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Non-linearity and authentic work

Posted by on Jan 13, 2011 in General | No Comments

I’ve been thinking a lot about Matt’s post and Aiden’s response. This weekend there was a long piece about the curmudgeon who publishes The Concord Review. He’s been at it awhile — it’s a place for high school students to publish high quality history papers. I was introduced to it in high school. I used the CR as high school teacher — I’d give select essays to students and have them assess what made these essays worth publishing. And I’ve used it lately as a teacher educator, giving it to students and having them brainstorm what a classroom practice would have to look like so that their students would be able to write such awesome essays.

These essays are authentic work — they’re what historians do — and getting kids and pre-service teachers to think about the steps necessary to complete such work is important. Yet in the process of breaking them down, I tried to underscore that just because you can split an essay into component parts doesn’t mean that you should. Evaluating evidence, discerning source bias, constructing an argument, varying sentence structure, establishing a thesis, marshaling support for the thesis…even if students can see the parts or an instructor carefully evaluates where they need the most work, simply teaching or learning the parts won’t make a finished essay worth reading. Sadly, many educational experts make a living, a good living, splitting projects or bodies of knowledge into parts that seem manageable.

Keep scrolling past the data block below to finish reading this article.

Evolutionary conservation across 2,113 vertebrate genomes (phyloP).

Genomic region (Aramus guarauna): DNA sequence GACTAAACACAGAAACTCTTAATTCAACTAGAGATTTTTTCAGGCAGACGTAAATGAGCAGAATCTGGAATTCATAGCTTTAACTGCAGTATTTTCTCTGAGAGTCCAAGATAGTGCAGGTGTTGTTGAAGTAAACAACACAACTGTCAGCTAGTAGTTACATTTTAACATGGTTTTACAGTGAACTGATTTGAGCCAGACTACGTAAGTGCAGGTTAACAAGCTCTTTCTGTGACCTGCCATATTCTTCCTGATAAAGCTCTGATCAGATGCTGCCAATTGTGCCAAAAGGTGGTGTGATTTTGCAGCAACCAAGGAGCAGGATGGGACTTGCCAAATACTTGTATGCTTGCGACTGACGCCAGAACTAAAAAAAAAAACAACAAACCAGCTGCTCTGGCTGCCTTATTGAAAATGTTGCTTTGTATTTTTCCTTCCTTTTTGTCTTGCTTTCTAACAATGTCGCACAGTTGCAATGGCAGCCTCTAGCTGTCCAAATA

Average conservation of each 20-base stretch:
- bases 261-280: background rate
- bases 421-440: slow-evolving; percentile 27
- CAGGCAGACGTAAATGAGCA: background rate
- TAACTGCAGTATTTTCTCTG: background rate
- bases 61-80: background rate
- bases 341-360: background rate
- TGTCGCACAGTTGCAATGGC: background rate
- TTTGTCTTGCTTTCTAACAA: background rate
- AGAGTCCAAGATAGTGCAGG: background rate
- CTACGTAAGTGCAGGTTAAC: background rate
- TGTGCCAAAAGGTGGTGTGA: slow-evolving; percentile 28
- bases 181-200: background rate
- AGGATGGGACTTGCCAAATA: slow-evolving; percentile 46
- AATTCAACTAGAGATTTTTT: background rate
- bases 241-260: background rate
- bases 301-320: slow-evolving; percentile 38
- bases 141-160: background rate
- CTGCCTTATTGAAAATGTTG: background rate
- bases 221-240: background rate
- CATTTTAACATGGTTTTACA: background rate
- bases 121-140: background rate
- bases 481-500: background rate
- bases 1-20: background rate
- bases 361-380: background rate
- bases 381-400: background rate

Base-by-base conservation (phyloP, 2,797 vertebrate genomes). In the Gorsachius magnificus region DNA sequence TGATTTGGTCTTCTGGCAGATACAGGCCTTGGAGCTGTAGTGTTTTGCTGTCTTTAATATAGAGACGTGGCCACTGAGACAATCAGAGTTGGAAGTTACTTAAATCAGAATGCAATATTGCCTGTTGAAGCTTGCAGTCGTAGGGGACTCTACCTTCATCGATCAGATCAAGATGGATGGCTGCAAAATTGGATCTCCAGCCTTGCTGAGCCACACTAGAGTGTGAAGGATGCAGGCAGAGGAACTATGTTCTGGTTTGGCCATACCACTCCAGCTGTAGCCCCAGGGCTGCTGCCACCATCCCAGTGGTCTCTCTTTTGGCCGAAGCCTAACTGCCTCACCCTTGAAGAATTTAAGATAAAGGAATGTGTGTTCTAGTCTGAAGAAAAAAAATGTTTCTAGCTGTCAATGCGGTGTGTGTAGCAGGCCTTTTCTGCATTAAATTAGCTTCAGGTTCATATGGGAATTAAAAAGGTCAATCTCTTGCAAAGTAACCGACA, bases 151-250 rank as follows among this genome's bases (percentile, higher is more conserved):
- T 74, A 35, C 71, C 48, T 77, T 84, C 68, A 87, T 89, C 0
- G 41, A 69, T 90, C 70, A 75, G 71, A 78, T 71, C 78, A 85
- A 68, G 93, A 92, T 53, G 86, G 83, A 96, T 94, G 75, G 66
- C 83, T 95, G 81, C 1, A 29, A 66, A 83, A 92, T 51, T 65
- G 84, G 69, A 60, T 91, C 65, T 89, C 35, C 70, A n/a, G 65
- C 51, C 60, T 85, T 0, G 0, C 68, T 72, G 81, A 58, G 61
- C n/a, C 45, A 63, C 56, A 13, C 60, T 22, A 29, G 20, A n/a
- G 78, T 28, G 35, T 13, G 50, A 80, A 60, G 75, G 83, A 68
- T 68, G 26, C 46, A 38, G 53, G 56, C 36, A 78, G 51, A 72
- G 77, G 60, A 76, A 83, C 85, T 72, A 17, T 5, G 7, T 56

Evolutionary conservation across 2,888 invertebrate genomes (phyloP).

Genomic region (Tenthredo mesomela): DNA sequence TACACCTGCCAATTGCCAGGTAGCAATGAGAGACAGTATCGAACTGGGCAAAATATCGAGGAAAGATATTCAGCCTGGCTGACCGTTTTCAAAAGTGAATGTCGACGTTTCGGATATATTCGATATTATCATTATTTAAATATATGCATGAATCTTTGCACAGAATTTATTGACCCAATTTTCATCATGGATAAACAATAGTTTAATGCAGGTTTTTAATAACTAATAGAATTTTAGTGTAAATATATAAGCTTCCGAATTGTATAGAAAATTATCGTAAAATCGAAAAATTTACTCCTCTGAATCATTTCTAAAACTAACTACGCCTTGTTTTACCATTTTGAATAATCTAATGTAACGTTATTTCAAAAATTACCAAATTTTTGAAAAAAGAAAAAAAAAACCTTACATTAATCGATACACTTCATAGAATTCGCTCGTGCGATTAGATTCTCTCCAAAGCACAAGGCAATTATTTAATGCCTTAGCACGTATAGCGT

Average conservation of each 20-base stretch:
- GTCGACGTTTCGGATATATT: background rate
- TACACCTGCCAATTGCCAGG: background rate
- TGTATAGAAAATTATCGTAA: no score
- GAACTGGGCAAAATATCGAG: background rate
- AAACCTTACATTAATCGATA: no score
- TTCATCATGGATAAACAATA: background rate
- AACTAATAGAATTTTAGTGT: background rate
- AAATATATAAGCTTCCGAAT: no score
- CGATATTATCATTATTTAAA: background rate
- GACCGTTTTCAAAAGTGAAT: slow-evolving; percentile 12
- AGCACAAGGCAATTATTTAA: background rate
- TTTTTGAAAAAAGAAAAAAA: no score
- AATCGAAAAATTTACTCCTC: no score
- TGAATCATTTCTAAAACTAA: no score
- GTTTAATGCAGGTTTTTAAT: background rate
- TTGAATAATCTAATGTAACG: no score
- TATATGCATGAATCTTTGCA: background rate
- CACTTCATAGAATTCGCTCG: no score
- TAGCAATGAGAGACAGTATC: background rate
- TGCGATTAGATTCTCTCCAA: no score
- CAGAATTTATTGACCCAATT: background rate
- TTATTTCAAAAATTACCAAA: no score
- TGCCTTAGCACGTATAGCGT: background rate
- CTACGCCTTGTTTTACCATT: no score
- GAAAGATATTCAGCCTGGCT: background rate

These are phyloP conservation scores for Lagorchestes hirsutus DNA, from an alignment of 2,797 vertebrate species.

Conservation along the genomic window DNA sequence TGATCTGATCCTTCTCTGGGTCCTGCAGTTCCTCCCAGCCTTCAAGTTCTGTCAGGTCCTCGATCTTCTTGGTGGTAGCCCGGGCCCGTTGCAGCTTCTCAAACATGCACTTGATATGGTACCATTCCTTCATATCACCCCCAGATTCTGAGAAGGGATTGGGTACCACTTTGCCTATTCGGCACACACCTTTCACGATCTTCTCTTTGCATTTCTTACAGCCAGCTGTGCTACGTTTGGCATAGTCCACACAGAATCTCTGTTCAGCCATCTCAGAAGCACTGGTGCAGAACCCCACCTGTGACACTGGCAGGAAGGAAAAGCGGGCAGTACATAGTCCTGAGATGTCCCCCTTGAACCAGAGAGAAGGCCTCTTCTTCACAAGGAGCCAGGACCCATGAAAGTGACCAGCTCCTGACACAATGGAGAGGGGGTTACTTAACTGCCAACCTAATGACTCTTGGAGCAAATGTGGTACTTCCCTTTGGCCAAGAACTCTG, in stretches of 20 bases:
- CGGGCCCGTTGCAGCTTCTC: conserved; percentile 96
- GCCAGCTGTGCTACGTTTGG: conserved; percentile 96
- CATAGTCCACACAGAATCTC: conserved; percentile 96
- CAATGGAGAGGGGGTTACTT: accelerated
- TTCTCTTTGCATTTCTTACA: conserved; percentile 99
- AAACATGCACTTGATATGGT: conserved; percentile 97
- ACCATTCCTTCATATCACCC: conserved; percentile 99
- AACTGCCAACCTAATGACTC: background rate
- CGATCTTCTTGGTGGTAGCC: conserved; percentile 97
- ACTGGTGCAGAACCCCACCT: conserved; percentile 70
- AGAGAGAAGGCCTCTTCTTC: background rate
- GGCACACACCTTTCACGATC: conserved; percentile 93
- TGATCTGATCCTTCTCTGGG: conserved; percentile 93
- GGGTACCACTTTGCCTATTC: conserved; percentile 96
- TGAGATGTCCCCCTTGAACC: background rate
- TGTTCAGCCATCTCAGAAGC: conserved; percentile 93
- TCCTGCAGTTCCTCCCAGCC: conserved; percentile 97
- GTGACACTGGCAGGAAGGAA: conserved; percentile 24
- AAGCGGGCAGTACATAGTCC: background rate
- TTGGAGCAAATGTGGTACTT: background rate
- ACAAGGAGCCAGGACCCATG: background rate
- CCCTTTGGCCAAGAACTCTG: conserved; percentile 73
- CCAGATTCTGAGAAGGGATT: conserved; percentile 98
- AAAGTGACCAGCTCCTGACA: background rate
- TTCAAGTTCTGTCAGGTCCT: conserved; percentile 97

It’s the whole essay, the whole project, that matters. It’s part of Matt’s post and Springer’s teaching practice — as a teacher, you strive to create the environment where you work with students on a paper or a project that’s going out into the world. You help them discover the parts, but more importantly, you help them discover how all the parts fit together. You help them see how a comma here or there shifts meaning, how a careful explication of the potential multiple meanings of a source forges credibility with a reader, and how a well-written paper seems effortless when it’s anything but that. You can’t do this in a world where you must be on page 120 on January 13th, in a world where your lesson plan has to immaculately fit into the state’s database of standards, in a world where each assignment must align with a task on a test.